Most security hacks are preventable.
Failure to create secure passwords leaves many people vulnerable to attack, including celebrities and even corporate-level IT leaders who should know better.
You probably are aware that the majority of people use incredibly weak passwords and reuse them on different websites. Among the most popular–123456, 123456789, password, and admin!
You may also be familiar with the standard advice that passwords should–
- Be at least 12 characters in length.
- Avoid names, places, and common dictionary words.
- Avoid any terms searchable on your personal history/online footprint.
- Integrate numbers, capital letters, lower case letters, and symbols.
- Avoid easy substitutions, e.g., F1do in place of Fido can be easily hacked.
Following those guidelines, all you have to do is alternate caps on and off and randomly hit 15 or so characters to come up with something virtually impossible to guess, e.g., 73o)t&g+Vr*3hZ4$t9. Many of us are hesitant to create passwords with so many layers of complexity, a reaction compounded by the fact that security experts tell us to create different passwords for each of our website accounts.
A password manager like Dashlane–(basic version free with apps for every platform and compatibility with all major browsers) solves the latter challenge, though it can be difficult to remember even one gnarly password. The easy solution of affixing a post-it note with a master password on your computer is NOT recommended unless you happen to have a desktop in a private home office that is under lock and key.
Do passwords have to be so complex?
Unfortunately, financial and other high-security sites require complexity. So, you’ll need at least a few passwords like the above. However, a number of analysts claim that length is more important than the degree of difficulty as long as you be careful to avoid predictably nonrandom patterns, as with–“myfavoriteicecreamischocolate.”
After analyzing large dumps of passwords, hackers have learned that we tend to select passwords that incorporate (1) an uppercase first letter (usually a consonant) (2) followed by a vowel, (3) ending with a one or two digit suffix, most often comprised of 1’s or 2’s, e.g., J@nes22. Any symbols will usually be found in the middle to replace a letter of similar shape (e.g., @ instead of O). Remember to avoid these predictable structural elements.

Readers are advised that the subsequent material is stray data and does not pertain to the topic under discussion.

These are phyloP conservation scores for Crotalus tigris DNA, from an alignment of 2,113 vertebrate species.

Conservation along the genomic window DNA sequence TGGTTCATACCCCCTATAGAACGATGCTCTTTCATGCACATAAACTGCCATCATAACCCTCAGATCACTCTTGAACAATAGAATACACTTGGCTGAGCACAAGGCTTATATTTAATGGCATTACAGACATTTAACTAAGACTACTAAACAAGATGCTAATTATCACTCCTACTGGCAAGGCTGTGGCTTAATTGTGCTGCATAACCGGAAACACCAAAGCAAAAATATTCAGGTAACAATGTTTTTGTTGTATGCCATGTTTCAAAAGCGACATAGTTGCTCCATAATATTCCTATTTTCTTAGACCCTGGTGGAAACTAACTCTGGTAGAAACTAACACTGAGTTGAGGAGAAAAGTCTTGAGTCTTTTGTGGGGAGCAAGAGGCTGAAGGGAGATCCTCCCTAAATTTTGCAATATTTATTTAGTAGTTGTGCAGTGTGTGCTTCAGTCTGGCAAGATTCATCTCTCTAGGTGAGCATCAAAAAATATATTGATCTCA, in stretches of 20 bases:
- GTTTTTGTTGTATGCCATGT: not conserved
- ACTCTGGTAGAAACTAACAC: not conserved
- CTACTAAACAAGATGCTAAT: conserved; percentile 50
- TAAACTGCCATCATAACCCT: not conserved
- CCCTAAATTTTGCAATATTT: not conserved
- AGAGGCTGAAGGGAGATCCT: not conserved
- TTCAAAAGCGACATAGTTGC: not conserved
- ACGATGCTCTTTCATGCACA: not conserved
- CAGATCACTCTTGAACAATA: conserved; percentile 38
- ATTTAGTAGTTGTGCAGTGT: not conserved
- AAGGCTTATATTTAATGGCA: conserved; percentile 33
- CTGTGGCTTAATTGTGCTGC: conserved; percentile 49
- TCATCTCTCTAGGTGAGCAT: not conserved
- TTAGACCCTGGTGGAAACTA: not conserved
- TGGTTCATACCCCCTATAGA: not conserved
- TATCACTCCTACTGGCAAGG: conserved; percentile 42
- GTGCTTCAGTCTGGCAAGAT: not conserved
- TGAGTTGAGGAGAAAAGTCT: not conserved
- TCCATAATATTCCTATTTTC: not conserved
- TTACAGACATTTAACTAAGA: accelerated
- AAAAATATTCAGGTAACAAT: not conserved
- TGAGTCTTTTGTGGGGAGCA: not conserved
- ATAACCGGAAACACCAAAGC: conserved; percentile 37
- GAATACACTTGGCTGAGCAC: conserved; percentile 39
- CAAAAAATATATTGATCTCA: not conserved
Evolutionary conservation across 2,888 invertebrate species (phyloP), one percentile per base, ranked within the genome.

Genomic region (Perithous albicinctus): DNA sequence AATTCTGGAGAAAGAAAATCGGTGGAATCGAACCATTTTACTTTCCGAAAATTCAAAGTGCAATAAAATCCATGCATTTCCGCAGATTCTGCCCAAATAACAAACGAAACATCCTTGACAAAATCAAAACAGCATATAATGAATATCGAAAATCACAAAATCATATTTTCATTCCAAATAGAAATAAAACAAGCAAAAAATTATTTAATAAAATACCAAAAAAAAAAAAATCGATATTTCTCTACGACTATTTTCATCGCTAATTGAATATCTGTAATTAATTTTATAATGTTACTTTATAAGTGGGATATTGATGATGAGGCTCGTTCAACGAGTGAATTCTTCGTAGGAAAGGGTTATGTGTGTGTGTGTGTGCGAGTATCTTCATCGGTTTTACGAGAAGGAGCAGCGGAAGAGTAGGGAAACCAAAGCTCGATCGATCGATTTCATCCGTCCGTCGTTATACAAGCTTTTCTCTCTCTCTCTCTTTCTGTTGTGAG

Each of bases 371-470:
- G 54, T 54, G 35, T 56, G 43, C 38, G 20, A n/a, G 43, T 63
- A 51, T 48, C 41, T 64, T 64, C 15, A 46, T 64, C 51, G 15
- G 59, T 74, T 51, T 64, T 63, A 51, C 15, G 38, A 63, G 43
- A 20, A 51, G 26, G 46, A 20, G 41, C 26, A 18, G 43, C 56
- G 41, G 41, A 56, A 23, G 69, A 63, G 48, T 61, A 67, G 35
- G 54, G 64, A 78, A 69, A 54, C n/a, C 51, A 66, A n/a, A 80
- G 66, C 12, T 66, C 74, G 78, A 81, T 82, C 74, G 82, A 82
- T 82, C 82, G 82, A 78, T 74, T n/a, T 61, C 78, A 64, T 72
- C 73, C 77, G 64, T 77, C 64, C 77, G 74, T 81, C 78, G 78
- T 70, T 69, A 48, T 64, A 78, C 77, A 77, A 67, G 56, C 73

Another technique is to select random words for passwords (e.g., nave platypus scion plastic redeem). Diceware makes that process easy by rolling dice to do the job for you. All you have to do is remember them.
Consider choosing a master/root password that is meaningful to you, but not others. A root word could be something like “kOdiakbeAr” (Kodiak Bear). You could then create pre and post portion segments that make sense to you for each of your website accounts. For your Facebook account, that could translate as something like LeankOdiakbeAr0791 (Lean, the nickname of your BFF followed by a suffix with her birth year reversed). For LinkedIn, you could have kcirkOdiakbeAr0791twosons (Rick, your closest LI contact spelled in reverse in the prefix, with the suffix based on his having two sons).
Is this option as solid as the more complex random choice of letters, numbers, and symbols described above? Absolutely not–but if a hacker compromises one of your passwords created with this formula, your other passwords will still be hard to crack.
Among the many additional strategies for increasing your security–
- Use multi-factor authentication when logging into an unrecognized device. You will be sent an authentication code on your mobile that you then input to verify your identity.
- Create false answers to password questions. Hackers can find the answers to questions like your mother’s maiden name, your schools, etc. So, lie; just make sure your lies are